Einstein said he was sitting in the patent office in Bern when all of a sudden a thought occurred to him: If a person falls freely, he won't feel his own weight. He was startled.
This simple thought made a deep impression on him. Then he had the happiest thought of his life, that a gravitational field has only a relative existence.
To illustrate Einstein's happy thought, he showed a picture of a dancer in an airplane, dancing in the air in a space that was static relative to the confines of the airplane and feeling none of the weight of Newton's force. She seemed to be having a good time.
Gravity is the curvature of spacetime. When an apple appears to fall, what really happens is that the apple and the earth approach each other. When an apple appears static relative to the earth, they are actually both traveling through space. When intervening forces are removed, they curve toward each other. What true gravity is can only be understood by considering all the movement of both. A freely falling object is following straightest line it can in spacetime.
He described a little of how the global positioning system works. The earth devices have clocks on them. Locations are determined by comparing the times of the origin of the different signals.
Gravity bends light. Mr. Jacobson showed some pictures of a galaxy viewed through the gravitational lens of another galaxy. Rings of light from the distant object that appear around the nearer object are called Einstein rings. Actually, you usually see only arcs, not complete rings. In some cases, the time difference between two paths of light from the same source is over a year.
To bring the matter closer, he showed a picture of the Smithsonian castle and another picture of it as it might appear through a gravitational lens, as if a black hole were between the camera and the castle. Parts of the building seemed to bend around and enclose parts of the clouds behind it.
He showed a picture of an antenna in Puerto Rico. This instrument showed in 1974 that gravitational waves exist by finding a binary pulsar. It has an orbit period of eight hours and a pulse period of 59 ms. Such systems emit gravitational waves. Gravitational waves carry energy, the orbits are reduced, and the orbit period decreases at the predicted rate.
As another approach, there is an attempt underway to measure gravitational waves directly using very-long-baseline radio interferometry. Instruments will be placed far apart on the earth, one in Oregon, one in Louisiana. Other interferometers elsewhere on earth may also be used, and eventually interferometers in space.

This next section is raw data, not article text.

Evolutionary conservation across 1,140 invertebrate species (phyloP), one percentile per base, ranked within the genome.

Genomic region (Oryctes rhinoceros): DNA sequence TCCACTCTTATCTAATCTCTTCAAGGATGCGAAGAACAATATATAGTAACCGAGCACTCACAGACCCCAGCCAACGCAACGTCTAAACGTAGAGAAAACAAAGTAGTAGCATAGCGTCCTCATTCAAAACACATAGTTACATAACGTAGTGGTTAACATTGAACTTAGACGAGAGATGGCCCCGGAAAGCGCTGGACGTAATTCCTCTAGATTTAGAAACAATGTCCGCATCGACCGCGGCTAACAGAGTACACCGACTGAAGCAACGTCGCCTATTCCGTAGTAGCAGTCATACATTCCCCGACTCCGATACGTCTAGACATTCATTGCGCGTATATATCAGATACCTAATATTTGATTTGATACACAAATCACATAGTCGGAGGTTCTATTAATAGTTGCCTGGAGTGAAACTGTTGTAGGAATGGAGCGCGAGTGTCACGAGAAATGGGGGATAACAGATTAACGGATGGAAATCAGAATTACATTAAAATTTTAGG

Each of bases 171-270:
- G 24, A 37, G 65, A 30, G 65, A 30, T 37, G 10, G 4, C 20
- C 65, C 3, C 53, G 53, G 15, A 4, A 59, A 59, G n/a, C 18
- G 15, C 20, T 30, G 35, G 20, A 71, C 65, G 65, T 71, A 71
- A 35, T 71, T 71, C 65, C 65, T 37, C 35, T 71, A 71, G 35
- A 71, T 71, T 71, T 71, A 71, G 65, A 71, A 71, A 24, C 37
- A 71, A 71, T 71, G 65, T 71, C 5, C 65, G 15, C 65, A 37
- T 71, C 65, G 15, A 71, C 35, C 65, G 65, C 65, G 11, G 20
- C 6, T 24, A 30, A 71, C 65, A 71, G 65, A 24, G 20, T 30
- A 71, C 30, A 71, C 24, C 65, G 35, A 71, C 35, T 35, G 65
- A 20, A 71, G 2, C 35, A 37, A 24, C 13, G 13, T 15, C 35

Then he took up some other questions about the universe. Is it closed or open? Is it curved or flat? How did it begin? Does it expand forever? What about the beginning of time? What is time like inside a black hole? He offered some speculations on these questions.
Mr. Jacobson offered to answer questions from the audience. In response to questions, he noted that Einstein made gravity equal to the curvature of spacetime and therefore gravity and inertia the same thing.
omeone complained that he would never understand the spacetime thing. Where does it get started? How do you measure time without an instrument? You can't, Jacobson said. Time is what a clock measures.
Is the cosmos as a whole warped? Yes, it is.
Does the 3-dimensional universe have an analog in a 2 dimensional universe?
Yes, this is an outgrowth of string theory. It is a theory in two dimensions that has no gravity.
Electromagnetic waves are harnessed for useful purposes, is anything like that possible for gravitational waves? Yes, for astronomy. Could we generate them? Anything we can generate would be extremely weak. He guessed it won't happen in the next 50 years.
Then we had the annual business meeting. I won't recount it because the business records are kept by the corresponding secretary.
Mr. Hershey announced the next lecture and invited guests to join the Society. Finally, he made the parking announcement, invited everyone to enjoy the social hour, and, at 9:50 pm, adjourned the 2,197th meeting.
Ronald O. Hietala,